Immigration law: U.S. sues Arizona

In an excellent move, the federal government has sued Arizona over its bad immigration law.

The lawsuit filed in Phoenix federal court on Tuesday sidestepped concerns about the potential for racial profiling and civil rights violations most often raised by immigration advocates. Experts said those are weaker arguments that don’t belong in a legal challenge brought by the White House to get the measure struck down.

Instead, the suit lays out why the government believes that immigration laws passed by Congress and enforced by a range of federal agencies must take precedence to any passed by a state Legislature.

This all seems so straight forward. The bill takes what is obviously federal authority and usurps it. Legally, it sounds like a very solid case. Arizona ought to lose this one.

What I find most objectionable about the law is that it so poorly defines what constitutes “a reasonable suspicion” that someone is in the country illegally. Does the person have shifty eyes? Is there really traumatic music playing in the background? In all the defenses the mooks like Sean Hannity and co put up about this not being racist, they never say what might be “reasonable” here.

The law itself actually offers some definition, such as hanging out where illegal immigrants tend to also hang out. Yeah, I get that. I mean, sure, the law is assuming the guilt of others as being illegal in the first place, but why not? Most brown people are illegal, so all assumptions are okay, right? Or how about speaking poor English? It’s completely fair to the new, legal immigrants to be forced to show their papers, right? Especially when there’s no criteria for what constitutes “poor English”. Again, this bill so poorly defines “a reasonable suspicion”.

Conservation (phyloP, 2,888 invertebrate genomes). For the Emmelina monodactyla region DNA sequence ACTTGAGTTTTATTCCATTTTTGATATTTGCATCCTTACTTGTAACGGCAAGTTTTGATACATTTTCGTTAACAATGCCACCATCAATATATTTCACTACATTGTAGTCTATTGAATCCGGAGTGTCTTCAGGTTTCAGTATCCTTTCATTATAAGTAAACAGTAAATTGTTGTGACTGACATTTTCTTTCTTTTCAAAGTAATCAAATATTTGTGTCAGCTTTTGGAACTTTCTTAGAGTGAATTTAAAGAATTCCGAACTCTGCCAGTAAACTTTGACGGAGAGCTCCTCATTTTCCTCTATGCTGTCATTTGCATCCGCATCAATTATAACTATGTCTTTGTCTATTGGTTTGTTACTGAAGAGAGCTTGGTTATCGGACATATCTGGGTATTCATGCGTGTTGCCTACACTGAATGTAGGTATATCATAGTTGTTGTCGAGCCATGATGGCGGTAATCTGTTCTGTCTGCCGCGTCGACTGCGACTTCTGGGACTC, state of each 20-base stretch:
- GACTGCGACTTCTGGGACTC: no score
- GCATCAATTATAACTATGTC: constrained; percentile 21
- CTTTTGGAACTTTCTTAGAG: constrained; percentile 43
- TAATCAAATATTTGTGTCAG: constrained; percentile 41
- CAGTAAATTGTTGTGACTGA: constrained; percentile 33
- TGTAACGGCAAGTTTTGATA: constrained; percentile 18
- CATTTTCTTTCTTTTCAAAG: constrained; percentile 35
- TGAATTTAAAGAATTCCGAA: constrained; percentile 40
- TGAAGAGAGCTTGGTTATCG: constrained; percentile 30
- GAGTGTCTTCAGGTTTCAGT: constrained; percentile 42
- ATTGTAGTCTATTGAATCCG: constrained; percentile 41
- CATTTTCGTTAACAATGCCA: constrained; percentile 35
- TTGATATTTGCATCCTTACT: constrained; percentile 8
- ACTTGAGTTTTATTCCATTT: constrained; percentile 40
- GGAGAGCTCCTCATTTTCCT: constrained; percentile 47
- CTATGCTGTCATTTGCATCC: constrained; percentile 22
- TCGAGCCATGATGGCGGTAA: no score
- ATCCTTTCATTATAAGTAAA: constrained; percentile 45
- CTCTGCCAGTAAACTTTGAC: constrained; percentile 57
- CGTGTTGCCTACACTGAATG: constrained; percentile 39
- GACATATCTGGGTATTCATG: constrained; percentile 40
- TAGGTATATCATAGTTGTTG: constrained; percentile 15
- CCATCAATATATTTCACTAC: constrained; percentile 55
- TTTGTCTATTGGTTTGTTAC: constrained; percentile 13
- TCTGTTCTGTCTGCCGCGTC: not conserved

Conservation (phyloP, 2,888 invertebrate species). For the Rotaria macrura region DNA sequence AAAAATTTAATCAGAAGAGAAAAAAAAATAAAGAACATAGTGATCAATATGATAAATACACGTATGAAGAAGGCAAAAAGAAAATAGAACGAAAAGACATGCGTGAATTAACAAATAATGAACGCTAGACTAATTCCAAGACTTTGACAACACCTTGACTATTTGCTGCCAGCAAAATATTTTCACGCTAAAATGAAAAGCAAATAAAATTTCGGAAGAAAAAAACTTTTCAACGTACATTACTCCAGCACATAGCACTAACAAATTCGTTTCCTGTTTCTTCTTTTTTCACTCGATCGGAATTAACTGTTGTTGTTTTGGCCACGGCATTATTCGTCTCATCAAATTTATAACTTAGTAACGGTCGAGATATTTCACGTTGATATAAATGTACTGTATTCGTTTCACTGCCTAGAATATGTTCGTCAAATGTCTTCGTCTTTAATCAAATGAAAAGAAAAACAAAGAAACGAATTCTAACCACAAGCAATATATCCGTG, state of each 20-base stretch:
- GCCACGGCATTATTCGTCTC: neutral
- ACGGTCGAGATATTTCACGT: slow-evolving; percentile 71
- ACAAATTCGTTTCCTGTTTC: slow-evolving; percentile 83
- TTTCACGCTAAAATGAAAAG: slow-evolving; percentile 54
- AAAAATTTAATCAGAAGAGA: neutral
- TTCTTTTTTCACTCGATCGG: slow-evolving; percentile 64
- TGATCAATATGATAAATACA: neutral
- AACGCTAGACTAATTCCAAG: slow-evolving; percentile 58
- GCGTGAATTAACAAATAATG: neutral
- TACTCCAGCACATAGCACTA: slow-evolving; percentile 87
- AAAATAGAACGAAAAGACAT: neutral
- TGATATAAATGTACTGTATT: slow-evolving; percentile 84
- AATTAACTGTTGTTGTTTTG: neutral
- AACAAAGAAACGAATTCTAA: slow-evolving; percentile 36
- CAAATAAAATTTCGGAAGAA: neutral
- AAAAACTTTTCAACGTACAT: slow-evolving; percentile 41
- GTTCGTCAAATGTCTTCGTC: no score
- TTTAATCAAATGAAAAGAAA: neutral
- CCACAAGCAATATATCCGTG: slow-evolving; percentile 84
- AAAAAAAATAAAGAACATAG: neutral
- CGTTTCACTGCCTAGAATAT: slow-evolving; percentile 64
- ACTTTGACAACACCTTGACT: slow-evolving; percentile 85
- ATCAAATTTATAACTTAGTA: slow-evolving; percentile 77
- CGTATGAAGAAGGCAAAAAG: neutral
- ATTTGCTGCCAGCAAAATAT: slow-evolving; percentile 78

The law also makes it a state crime for legal immigrants to not carry their immigration documents.

I take back what I said earlier: this is probably the most objectionable piece of this awful law. It only serves to treat some citizens as second-class. Naturally born U.S. citizens are not required to carry their licenses or state ID’s with them at all times. Why make things so drastically different for other citizens? This is what happened after the Emancipation Proclamation: freed slaves were made to carry documentation proving their freedom since not all slaves had been freed. In other words, the legals and the illegals had to prove their full citizenship (“full” being relative for blacks at this time) based upon the color of their skin. The only difference with the law in Arizona is that it might cover a slight minority of whites – a minority which will not be targeted in enforcement.

Advertisements